Peter is mentioned more than the other apostles. Actually, he is mentioned 155 times alone, whereas the other apostles are mentioned a combined 130 times.
When the apostles are named, Peter is almost always mentioned first. (Mark 1:36; 3:16; Luke 6:14-16; Acts 1:3)
Peter is the first to confess the divinity of Christ. (Matt. 16:16, Mark 8:29; John 6:69)
Only Peter walks on water. (Matt. 14:28-29)
Jesus says that Satan as sought the apostles, but He prays for Peter alone, that his faith not fail so that he could confirm his brethren. (Luke 22:31-32)
Only Peter's death is foretold by Jesus. (John 13:36; 21:18)
Only Peter is told that he has received a divine revelation. (Matt. 16:17)
The tax collector approaches Peter as the representative for Jesus to collect the temple tax. (Matt. 17:24-25)
Peter usually acts as spokesman for the apostles. (Matt. 18:21, Mark 10:28, Mark 11:21 among others)
Peter is the only one who speaks at the Transfiguration, and is again mentioned first going up the mountain. (Luke 9:28;33)
Only Peter is given the keys, the sign of authority. (Matt. 16:19)
Although John arrives at the tomb first, he waits to let Peter enter first. (Luke 24:12, John 20:4-6)
Peter is confirmed as leader of the apostles when the angel says that Jesus was resurrected. (Mark 16:7)
Jesus tells Peter to feed His sheep. (John 21:15-17)
Peter is the one who says that a successor to Judas must be chosen. (Acts 1:15)
Peter gives the first preaching (Acts 2:38) of the early Church, and also performs the first healing (Acts 3:6-7). Only Peter's shadow is mentioned as healing. (Acts 5:15)
Peter is shown exercising authority in the early Church. (Acts 5:3 and Acts 8:20-23)
When the first council of Jerusalem is held to debate the issue of circumcision for the gentile, there is much disputing, however, when Peter speaks, then the multitude is silent (Acts 15:12). Barnabas and Paul speak in support of what Peter has declared (Acts 15:12). Finally, James says that he agrees with Peter and provides Scriptural support for what Peter declared (Acts 15:13-14).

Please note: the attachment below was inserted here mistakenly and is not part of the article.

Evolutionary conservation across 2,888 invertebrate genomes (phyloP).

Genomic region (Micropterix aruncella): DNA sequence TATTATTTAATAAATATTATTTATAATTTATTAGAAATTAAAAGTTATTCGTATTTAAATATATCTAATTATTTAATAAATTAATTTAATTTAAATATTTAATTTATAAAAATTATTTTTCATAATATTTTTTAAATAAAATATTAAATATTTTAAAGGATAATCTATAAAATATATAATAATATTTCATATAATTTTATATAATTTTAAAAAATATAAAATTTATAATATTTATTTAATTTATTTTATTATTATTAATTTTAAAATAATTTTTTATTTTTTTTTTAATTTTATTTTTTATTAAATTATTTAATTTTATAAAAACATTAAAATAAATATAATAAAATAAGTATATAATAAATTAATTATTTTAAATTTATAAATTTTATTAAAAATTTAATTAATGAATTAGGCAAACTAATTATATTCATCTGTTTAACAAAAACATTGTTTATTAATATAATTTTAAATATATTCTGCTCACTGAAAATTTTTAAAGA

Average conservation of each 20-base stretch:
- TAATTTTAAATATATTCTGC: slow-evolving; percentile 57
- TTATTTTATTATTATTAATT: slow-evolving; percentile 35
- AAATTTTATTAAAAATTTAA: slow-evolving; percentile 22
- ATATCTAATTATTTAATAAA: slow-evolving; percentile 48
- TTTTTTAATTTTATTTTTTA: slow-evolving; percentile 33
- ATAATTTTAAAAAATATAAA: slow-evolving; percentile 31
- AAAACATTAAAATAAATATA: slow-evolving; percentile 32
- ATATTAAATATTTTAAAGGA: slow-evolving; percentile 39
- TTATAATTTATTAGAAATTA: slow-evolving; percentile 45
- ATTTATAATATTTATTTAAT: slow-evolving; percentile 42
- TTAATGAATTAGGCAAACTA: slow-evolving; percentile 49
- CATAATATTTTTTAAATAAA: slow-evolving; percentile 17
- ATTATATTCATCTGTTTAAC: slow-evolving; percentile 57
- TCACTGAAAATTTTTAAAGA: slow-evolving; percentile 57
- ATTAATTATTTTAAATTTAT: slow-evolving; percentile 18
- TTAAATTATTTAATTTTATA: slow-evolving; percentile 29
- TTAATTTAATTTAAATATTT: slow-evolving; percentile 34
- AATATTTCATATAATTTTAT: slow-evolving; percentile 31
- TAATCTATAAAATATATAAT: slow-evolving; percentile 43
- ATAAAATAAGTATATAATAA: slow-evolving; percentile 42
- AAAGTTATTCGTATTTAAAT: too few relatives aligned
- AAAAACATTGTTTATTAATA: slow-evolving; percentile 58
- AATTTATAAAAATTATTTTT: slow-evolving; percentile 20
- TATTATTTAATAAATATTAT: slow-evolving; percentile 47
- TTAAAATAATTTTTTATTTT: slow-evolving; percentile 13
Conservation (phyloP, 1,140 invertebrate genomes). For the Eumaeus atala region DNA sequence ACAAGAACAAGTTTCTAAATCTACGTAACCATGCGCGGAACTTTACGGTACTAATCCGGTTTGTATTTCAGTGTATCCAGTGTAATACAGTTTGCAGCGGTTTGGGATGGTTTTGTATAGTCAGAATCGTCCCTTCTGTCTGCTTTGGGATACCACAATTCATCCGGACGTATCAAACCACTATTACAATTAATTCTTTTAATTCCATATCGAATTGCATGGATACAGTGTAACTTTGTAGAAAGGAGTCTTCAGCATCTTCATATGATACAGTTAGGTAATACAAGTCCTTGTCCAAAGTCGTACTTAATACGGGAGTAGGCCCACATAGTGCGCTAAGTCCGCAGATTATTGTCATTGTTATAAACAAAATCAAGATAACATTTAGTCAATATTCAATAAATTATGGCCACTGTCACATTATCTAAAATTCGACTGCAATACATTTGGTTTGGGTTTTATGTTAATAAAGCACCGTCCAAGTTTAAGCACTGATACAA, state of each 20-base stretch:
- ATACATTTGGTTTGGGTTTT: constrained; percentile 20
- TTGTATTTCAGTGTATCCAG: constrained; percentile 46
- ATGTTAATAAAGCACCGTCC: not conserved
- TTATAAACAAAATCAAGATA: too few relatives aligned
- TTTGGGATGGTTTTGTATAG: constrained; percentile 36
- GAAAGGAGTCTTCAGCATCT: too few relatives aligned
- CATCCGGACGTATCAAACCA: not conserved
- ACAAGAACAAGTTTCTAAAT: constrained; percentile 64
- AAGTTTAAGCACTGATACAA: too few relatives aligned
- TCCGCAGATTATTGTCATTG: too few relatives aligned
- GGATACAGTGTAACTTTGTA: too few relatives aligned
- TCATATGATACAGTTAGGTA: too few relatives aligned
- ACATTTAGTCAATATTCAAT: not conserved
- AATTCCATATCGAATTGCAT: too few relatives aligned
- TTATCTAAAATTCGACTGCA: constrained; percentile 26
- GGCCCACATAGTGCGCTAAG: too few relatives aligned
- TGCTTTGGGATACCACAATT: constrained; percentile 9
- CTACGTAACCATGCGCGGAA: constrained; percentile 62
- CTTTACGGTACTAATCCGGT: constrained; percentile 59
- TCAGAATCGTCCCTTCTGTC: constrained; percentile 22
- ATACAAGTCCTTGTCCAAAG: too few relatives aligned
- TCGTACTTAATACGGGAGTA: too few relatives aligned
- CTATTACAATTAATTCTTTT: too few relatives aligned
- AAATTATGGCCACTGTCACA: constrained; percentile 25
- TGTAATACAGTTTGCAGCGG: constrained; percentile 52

Paul visits Peter before beginning his ministry. (Gal.1:18)
Paul also mentions Peter as having seen Jesus first after his Resurrection. (1 Cor. 15:4-8)
Peter is the only apostle to have his name changed. St. Francis de Sales writes:
When Our Lord imposes a name upon men he always bestows some particular grace according to the name which he gives them. If he changes the name of that great father of believer, and of Abram makes him Abraham, also of a high father he makes him father of many, giving the reason at the same time (Gen 17:5) . . . The imposition of the name in the case of Saint Peter is no small argument of the particular excellence of his charge, according to the very reason which Our ¬ord appended: Thou art Peter, etc.
But What name does he give him? A name full of majesty, not common, not trivial, but one expressive of superiority and authority, like unto that of Abraham himself. For if Abraham was thus called because he was to be the father of many nations, Saint Peter has received this name because upon him as upon a firm rock was to be founded the multitude of Christians.
Our Lord himself is by excellence called the rock, because he is the foundation of the Church, and the corner-stone, the support, and the firmness, of this spiritual edifice: and he has declared that on Saint Peter should his Church be built, and that he would establish him in the faith: Confirm thy brethren. (Luke 22:32)
St. Frances de Sales has an excellent letter on Jesus versus Peter as the foundation of the church. Since that point was discussed extensively in a previous comments section, I am planning to type it up in its entirety and post it as a follow-up in the next day or two.
For other Pope related questions, see our previous post, Papal Ponderings.